Henry Grimes met with a hero’s welcome, his first of many, when he lugged an upright bass onstage at the eighth annual Vision Festival.
This was May 24, 2003, and the feeling in the room, at Old St. Patrick's Youth Center in SoHo, was momentously charged. It had been 35 years since Grimes last played in New York, and for much of that time he’d been a ghost — an unanswerable whatever-happened-to question, as far as the jazz world was concerned. Some reference books had actually listed him as deceased.
His performance that evening, with fellow bassist William Parker and alto saxophonist Rob Brown, served notice that Grimes was not only alive but still a vital force — bowing his instrument with manic clarity, burrowing into the thorny center of the sound.
It marked the start of a legendary comeback that stretched more than 15 years, until his death on Wednesday at Northern Manhattan Rehabilitation and Nursing Center in Harlem. His wife, Margaret Davis Grimes, confirmed the details to the Jazz Foundation of America, which had been assisting with his care. She said the cause was complications from the coronavirus.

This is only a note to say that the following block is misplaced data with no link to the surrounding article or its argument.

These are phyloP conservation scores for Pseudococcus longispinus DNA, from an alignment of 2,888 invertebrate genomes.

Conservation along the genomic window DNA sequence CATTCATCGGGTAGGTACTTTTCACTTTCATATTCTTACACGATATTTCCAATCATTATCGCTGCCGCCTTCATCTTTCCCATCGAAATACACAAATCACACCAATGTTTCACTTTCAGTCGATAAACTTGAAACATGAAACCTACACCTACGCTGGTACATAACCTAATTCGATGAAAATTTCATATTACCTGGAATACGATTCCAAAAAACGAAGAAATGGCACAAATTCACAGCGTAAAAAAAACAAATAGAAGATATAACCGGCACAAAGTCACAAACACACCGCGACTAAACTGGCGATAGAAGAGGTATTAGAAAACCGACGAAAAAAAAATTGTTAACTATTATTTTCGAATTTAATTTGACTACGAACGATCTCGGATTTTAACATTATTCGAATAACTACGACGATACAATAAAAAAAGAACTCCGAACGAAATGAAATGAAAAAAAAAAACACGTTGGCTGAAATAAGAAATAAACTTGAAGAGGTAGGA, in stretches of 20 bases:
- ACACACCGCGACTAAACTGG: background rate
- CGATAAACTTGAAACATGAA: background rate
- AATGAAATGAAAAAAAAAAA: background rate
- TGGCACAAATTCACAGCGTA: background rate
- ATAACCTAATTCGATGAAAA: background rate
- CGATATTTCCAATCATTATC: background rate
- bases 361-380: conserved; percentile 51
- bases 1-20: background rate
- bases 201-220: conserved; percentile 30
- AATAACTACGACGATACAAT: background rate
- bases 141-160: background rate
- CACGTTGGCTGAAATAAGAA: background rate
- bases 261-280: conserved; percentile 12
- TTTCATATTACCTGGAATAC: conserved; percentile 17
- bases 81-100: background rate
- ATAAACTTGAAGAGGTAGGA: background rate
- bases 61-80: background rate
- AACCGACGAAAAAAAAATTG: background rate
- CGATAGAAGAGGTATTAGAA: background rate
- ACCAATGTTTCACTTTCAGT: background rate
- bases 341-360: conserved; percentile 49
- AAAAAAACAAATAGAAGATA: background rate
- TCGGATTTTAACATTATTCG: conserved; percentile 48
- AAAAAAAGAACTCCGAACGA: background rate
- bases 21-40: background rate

Before his disappearing act, Grimes had been a bassist in high demand and even higher promise. Known both for his versatility and the stout fullness of his sound, he began to make a mark in the mid-to-late 1950s, on albums by saxophonists Lee Konitz (who also died this week of COVID-19), Gerry Mulligan and Sonny Rollins.
Grimes played the 1958 Newport Jazz Festival with Rollins, and is captured in the film Jazz on a Summer’s Day with an ad hoc trio featuring Thelonious Monk and Roy Haynes.
In the ‘60s, Grimes began to branch into a burgeoning avant-garde: he appears on Haynes’ Out of the Afternoon and Gil Evans’ Into the Hot; he anchored the Steve Lacy-Roswell Rudd Quartet on School Days and the McCoy Tyner Trio (again with Haynes) on Reaching Fourth. Then came a decisive pivot to free jazz, which had become an onrushing force by 1965, the year of Grimes’ first album, The Call.
By that point, Grimes had already appeared on several albums by saxophone firebrand Albert Ayler, notably Spirits and Witches & Devils. In ‘65 he played on Ayler’s Spirits Rejoice — along with a handful of other avant-garde touchstones, like Don Cherry’s Complete Communion, Sunny Murray’s Sunny’s Time Now, and Frank Wright’s Frank Wright Trio.
Grimes was a member of the Cecil Taylor Unit, which appeared on half of Into the Hot. Taylor’s fluent yet spiky pianism, and his comfort with atonality, didn’t faze him in the slightest; he subsequently appeared on Conquistador! and Unit Structures. Each is an essential album in the avant-garde canon, and each represents a high-water mark for early Taylor.
In 1968, Grimes headed for California, in search of sunshine and the promise of work. Things didn’t work out that way. His bass was damaged, and he pawned it. Without an instrument, gigs were hard to come by, so he did an assortment of construction and custodial work. He was homeless at times, and prone to erratic behavior. (This aspect of his story invites comparison with saxophonist Giuseppi Logan, who also died this week of causes related to COVID-19.)